Bostonia: Special Campaign Issue

Fall 2012 Table of Contents

Private Practice

State-of-the-art practice rooms at CFA

| From Investing in a new BU | By Susan Seligson. Video by Devin Hahn

Watch this video on YouTube

In the video above, hear some auditory alchemy in one of the newly renovated music practice rooms on campus.

With close to 500 performance majors, the BU School of Music is a conservatory within the College of Fine Arts, turning out instrumentalists and vocalists who often soar to the top of their professions. Whether it’s Carnegie Hall or La Scala, to get there takes practice, practice, practice. And in the past two years, thanks in large part to the generosity of alumni donors, CFA has nurtured and inspired student talent with its new state-of-the-art practice studios.

The practice rooms are part of phase one of CFA’s first comprehensive facilities renovation project: For the Love of Music: Practice Studios for Twenty-First Century Musicians. Completed in 2010, the $15 million renovation doubled the number of rooms, to 120. Spacious, soundproof, acoustically sophisticated, and climate controlled, the rooms reflect a dramatic step forward for the college and a boost in the quality of life for all music students, says Robert Dodson, director of the School of Music and an adjunct professor of music.

The school, celebrating its 140th anniversary as the first degree-granting music college in the United States, has always attracted top-notch faculty, fed largely by Boston Symphony Orchestra professionals. It was time, says Dodson, for the infrastructure to achieve the highest professional level as well.

The 120 new practice rooms at CFA are spacious, soundproof, acoustically sophisticated, and climate controlled. Photo by Kalman Zabarsky

The practice rooms are open to all BU students, from music majors to those pursuing minors in music performance to instrumentalists in other academic departments who are keeping in shape. The rooms are an inspiration. No longer do woodwind players have to block out the crash of a snare drum or upright bass riffs in neighboring practice rooms. Percussionists, who now have their own wing, can play their hearts out in total sound isolation. A pair of pianists can rehearse a duet on a set of perfectly tuned baby grands. Banks of outsized instrument lockers easily accommodate cellos, string basses, and tubas.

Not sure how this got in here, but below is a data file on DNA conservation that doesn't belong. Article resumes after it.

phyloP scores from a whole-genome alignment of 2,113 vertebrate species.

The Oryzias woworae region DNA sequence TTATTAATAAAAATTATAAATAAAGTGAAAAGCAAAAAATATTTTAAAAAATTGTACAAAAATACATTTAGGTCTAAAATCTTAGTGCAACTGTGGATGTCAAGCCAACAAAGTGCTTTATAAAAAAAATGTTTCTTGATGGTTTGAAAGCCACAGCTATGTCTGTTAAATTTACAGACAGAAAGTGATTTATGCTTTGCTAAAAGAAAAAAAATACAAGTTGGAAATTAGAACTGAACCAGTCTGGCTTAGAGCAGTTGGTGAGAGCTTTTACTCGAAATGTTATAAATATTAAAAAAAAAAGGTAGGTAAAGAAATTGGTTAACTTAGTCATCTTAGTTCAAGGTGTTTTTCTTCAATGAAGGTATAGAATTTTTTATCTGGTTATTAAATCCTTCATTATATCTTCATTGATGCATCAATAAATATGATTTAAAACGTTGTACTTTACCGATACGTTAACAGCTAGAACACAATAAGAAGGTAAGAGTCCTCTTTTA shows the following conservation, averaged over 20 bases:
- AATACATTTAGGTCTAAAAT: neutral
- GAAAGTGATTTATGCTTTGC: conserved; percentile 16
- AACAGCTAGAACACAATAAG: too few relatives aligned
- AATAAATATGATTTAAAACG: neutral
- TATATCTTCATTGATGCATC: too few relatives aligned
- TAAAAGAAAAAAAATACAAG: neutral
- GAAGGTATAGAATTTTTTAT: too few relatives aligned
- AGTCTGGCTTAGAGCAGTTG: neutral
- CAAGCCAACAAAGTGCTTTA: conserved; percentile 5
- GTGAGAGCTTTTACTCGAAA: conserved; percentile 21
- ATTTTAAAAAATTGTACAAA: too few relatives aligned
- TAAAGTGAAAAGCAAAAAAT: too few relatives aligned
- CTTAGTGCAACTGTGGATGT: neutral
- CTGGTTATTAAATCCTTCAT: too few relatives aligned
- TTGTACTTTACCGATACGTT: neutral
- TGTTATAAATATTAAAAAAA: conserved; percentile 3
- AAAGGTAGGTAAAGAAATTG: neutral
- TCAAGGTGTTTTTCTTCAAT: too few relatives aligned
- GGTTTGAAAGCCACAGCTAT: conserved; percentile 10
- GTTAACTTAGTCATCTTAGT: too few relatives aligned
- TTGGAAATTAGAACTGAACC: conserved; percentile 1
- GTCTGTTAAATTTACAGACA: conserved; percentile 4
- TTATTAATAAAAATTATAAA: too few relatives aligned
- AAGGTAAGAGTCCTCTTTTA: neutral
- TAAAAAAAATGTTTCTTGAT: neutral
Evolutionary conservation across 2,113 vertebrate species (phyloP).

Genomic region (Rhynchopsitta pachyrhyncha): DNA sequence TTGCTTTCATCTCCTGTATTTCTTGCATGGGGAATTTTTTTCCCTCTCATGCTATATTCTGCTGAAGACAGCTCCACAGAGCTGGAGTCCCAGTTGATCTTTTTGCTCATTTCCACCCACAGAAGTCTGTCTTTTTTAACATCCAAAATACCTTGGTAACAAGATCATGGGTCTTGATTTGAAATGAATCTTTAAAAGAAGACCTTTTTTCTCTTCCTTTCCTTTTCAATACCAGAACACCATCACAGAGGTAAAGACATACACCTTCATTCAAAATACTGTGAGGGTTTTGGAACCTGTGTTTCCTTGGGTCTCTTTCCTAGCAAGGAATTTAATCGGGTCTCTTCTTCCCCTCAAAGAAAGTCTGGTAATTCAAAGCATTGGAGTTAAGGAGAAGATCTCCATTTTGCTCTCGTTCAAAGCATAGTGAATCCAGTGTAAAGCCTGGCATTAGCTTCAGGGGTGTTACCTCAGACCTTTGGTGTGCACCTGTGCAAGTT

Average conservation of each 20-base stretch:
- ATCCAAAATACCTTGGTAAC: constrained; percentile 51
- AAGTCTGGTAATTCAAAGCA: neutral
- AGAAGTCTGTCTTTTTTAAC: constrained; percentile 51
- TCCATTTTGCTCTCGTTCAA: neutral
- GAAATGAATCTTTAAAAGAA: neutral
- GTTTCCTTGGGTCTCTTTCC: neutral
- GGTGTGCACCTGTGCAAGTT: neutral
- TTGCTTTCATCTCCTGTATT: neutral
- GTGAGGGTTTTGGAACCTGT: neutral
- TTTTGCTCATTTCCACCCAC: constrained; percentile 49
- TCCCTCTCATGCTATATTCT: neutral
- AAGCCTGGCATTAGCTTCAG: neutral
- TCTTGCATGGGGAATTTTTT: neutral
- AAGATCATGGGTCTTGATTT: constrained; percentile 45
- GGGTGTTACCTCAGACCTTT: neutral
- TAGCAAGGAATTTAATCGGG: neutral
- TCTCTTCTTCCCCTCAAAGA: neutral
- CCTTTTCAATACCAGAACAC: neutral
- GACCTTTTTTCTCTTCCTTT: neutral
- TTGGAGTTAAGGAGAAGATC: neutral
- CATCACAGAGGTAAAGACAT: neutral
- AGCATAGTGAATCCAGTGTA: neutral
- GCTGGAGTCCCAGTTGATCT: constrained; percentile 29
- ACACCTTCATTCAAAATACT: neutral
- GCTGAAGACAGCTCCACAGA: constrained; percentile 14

“A lot of students bring their laptops and do recording sessions,” says Casey Soward, School of Music assistant director of production and performance. Wending his way along the gleaming corridors in the secure basement network (entry is controlled with pass cards), Soward points out the wall-mounted control panels for recording practice sessions, with USB ports so students can store and edit their music. Behind glass-paneled doors, the rooms, created by the Wenger Corporation, contain virtual acoustical environments. The technology makes it possible for students to manipulate the acoustics with a flip of a switch to resemble an arena, cathedral, or a smaller baroque recital hall. “We have flip cameras students can use to see themselves playing, check their postures,” he says.

And because it’s not all about practicing, a roomy, welcoming lounge gives students a place to meet and discuss projects.

The old practice rooms were probably “the most intensively used, and least satisfactory, facilities on campus,” Dodson says. The new rooms have made a big difference, not just in the quality of life for current students, he says, but also in recruitment.

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